We LOVE Bryant Park, behind the New York Public Library. Many years ago the park had become a little derelict, and a group of concerned citizens decided that it needed a restoration and redesign, one that would bring lots of people into the park. And it worked! A private not-for-profit company was formed to manage the restoration and maintenance. Bryant Park has been a huge success, and it is one of our favorite places to visit in NYC. Tree shaded avenues find people reading, chatting with friends, eating, exercising, playing games. There are even book carts and a kind of open air library.
The day we visited a "small" yoga class was being held in the open space used for movies, performances, etc. The girl in pink was a perfect yoga devotee. (You can enlarge a photo by right clicking and choosing "Open in new window.")
The guys playing ping pong looked like they were having more fun. I told Kathy she should take up the sport -- good exercise and meet men at the same time. But does she take my advice? Nooo.
Best public rest rooms in New York City. Seriously nice! Don't forget to tip the attendant.
We enjoyed our shared gourmet sandwich (from one of the park food kiosks) while watching the ping pong players, then headed across the street to our actual destination: JAPANESE BOOK STORE! I love Japanese design! When I lived in Arlington I used to take the 77 bus down Mass Avenue to Porter Square in Cambridge. There was a sweet tea room, the Paper Source, and a small but wonderful Japanese mall in the old Sears building. The bakery, mmmmmmm, sweet bean & cream filled, light-as-a-feather donuts; food court with tampopo and miso offerings; a grocery store with the cutest snack section for kids this side of Japan; and a gift shop that carried beautiful hand printed papers for crafting, or just hanging on the wall.
Helloooo Kitty. The Japanese are genius at design and marketing.
Every so often I would run across a Japanese craft book in a bead, quilt, or needlework store, like these below. It never mattered that the books were not translated into English -- the design and craftsmanship were enough to study and be amazed at, and the instructions so well illustrated that an experienced crafter could figure them out.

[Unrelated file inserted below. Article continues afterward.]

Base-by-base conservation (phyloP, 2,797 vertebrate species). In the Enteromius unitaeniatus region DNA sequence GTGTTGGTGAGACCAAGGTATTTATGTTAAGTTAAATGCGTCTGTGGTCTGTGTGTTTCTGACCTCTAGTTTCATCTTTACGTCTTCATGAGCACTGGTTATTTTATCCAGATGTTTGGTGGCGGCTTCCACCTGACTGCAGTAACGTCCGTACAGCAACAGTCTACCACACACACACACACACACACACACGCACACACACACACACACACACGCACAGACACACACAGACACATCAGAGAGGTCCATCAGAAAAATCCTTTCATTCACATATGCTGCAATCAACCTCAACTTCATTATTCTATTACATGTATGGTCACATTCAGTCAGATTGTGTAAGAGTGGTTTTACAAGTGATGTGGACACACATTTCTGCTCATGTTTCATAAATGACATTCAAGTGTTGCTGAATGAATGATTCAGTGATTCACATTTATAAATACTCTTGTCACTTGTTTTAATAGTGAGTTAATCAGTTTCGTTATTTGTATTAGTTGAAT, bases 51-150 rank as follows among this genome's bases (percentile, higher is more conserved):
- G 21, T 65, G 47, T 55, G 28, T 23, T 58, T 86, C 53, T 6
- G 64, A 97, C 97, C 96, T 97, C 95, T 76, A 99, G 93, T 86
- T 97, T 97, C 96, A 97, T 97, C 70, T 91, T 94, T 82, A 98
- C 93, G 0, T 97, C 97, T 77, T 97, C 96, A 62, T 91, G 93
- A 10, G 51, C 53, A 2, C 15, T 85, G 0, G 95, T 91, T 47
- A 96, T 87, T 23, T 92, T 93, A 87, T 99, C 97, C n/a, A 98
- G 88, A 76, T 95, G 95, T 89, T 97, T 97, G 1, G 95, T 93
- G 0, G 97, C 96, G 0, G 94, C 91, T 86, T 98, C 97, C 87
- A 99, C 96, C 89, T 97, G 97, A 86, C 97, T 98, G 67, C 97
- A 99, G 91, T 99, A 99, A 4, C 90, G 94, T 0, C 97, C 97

Here is a doll I made from one of my old Ondori doll books. I remember that I used a coat hanger inside and it was really hard to bend it. But the doll came out so cute.
My daughter told me about a fabulous Japanese book store, Kinokuniya, she had discovered in NYC that I had to experience. Omg, when she brought me to the basement craft section, I was in book heaven! I couldn't believe the number and variety of books, covering all the fiber arts including some that are increasing in popularity and interest.
I had to get this precious book which looks a lot like stumpwork embroidery -- lots of detached buttonhole stitching of little animals, butterflies, beetles, & fish to make into a brooch, cover a purse, or simply decorate your home in hidden, whimsical ways.
The designs are amazing, and so is the photography:
Back cover of "Small World by Felt," a needle felting book:
"Irish Crochet Lace." The designs are charted, and Japanese charts are very nearly like American crochet charts, but even so this book might be too difficult for me. I'll start with a small motif. Why do they have to make it even cuter with the little bird placed delicately on the cover crochet?
Here is the address of the bookstore in New York City. But if you are near San Franciso, or Los Angeles, or even Dubai, they have branches there. I did not find their website user friendly, even the USA page is in Japanese. You just have to go there, and browse, and buy, and wish your wallet would call and say "Get as many books as you want, dear!"
I did not find this Japanese book at Kinokuniya, but at Lacis in Berkeley earlier this year. It is absolutely gorgeous to look at.
Eye candy from, where else, Japan! (I think; Charlie brought them home from a trip several years ago. I took a photo before they disappeared.)